On my last day in Hong Kong before my flight I decided to spend the day exploring Ngong Ping. I trekked with my backpack on the MTR to Tung Chung station, stored my bag in the luggage storage and then hopped onto Ngong Ping 360 cablecar which takes you over stunning scenery to Ngong Ping Village.

I had, once again, booked my voucher in advance on Klook, and walked to the front of the Klook Line to exchange the voucher for the ticket. You can choose between getting a normal cable car or a “crystal” cablecar which has a glass bottom. I am a slight wimp when it comes to heights so I decided the normal one would be fine thanks!

The views on the cable car were stunning. The route takes you across Lantau island which has both beautiful sea views and breathtaking mountainous greenery. The journey between the two cablecar stations takes about 30 minutes.

As you approach the Ngong Ping terminal you also get your first sight of Tian Tan – the Giant Buddha emerging from the treetops. Ngong Ping village is where you lead out to once exiting the cablecar, it is full of little shops and restaurants for you to make the most of, as well as a handful of Virtual Reality attractions – which I wasn’t really bothered about going on.

I walked straight to the Big Buddha – and yep, he is pretty big! I wandered around at the bottom taking photos from various different angles, setting up my trusty Gorillapod tripod wherever I could to get a good shot.

At this point I had no intention of walking up the stairs to the top, as I was worried about how much time I had before my flight and about how wonderfully unfit I am! So I then headed over to Po Lin Monastery which is a few minutes walk from Tian Tan.

The Monastery is very pretty, temples in lots of bold and bright colours making it really cool to look at.

It contains various golden Buddha shrines at different points within it, but again you are forbidden from photographing these. Although I did manage to get a quick, secret photo of the entrance of one of the Buddha halls (don’t tell anyone).

After wandering around Po Lin I sat down at the bottom of the main temple area just to people watch and take in the view. A little old Thai lady came up to me and asked if I would take a photo of her in front of the temple, as she was alone also, to which obviously I said yes. She was really sweet and asked me where I was from and told me she was from Thailand. She then insisted on taking some photos of me on my phone in front of the Temple, and kept telling me to strike different poses!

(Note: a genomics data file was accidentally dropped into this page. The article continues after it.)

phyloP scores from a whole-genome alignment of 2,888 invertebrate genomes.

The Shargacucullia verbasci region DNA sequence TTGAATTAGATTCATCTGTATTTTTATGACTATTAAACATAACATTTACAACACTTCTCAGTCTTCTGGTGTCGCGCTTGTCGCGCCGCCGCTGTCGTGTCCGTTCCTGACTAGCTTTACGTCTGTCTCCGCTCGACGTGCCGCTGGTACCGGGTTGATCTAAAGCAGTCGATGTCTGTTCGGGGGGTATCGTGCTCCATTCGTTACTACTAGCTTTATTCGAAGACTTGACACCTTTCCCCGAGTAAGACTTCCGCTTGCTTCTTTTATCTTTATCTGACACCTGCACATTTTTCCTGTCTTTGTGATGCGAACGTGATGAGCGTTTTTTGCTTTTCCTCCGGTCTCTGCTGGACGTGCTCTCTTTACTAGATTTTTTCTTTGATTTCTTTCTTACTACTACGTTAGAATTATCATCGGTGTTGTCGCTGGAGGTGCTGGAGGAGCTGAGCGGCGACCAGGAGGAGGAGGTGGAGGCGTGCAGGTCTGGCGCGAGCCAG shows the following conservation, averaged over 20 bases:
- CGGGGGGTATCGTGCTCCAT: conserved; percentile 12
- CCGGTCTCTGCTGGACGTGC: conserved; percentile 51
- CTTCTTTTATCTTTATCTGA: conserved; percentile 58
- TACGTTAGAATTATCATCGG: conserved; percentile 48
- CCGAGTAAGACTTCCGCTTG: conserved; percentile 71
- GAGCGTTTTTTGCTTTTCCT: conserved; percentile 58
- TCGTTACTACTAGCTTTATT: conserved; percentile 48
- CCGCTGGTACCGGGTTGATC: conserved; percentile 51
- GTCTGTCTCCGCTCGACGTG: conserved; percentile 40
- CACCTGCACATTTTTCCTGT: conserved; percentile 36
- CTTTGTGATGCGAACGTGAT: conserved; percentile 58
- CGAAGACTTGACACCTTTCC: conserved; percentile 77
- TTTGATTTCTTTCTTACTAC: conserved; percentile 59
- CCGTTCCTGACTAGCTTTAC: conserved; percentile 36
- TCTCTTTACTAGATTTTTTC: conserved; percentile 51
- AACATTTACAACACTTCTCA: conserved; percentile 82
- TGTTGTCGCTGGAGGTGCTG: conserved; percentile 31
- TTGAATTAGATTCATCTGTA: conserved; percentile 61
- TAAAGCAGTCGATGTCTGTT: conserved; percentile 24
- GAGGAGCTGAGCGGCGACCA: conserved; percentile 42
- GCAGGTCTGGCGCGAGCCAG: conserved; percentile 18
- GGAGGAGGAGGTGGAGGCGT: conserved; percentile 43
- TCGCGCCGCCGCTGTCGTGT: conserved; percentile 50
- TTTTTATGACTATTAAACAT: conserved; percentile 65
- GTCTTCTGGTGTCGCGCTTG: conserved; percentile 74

At this point I realised I still had quite a while left until I had to get the cablecar back to go and catch my flight. So I wandered back to Tian Tan Buddha to take some more photos. I approached the stairs, and as I did I thought – screw it, I’ll just climb them. To be fair it wasn’t as awful as I was expecting, it was a hot day though so obviously I was a red, sweaty mess by the time I reached the top, but whenever I got a little out of breath I’d take a minute on one of the flat bits before carrying on – as did the vast majority of other people! The views from the top were lovely. You could see Po Lin and all of the luscious green mountains. They also had other smaller Buddhist statues at the top. When you’re up close to the Buddha you can notice all of the detail on the statue which is cool. You can see a reversed swastika on it, which for a Westerner is a bit confusing at first – erm, is this a Nazi Buddha? But that symbol – before Hitler destroyed the meaning – is actually a sacred symbol of spiritual principles and has been used in religion – specifically Hinduism and Buddhism – for thousadns of years. You actually see it quite a lot at Buddhist temples as it is considered to be the “auspicious footprints of Buddha”. Something I didn’t know before doing research for this trip!

See the Swastika on his chest

Going back down the stairs was obviously a lot easier than it was coming up! At the bottom I saw that there were lots of buffalo lying about in the sun, for some strange reason. So, being me, I had to go and see them. I had a little stroke of a couple of them, gave them little scratches behind their ears and swatted some of the flies away from their faces.

I then headed back towards Ngong Ping village in search of some lunch, which ended up being a meatball sub from Subway, whoops (I did eat some Hong Kongese food I promise). Once that was demolished I made my way back onto the cablecar and towards Tung Chung, picked up my backpack from storage, and headed on a bus to the airport.

Japan here I come!

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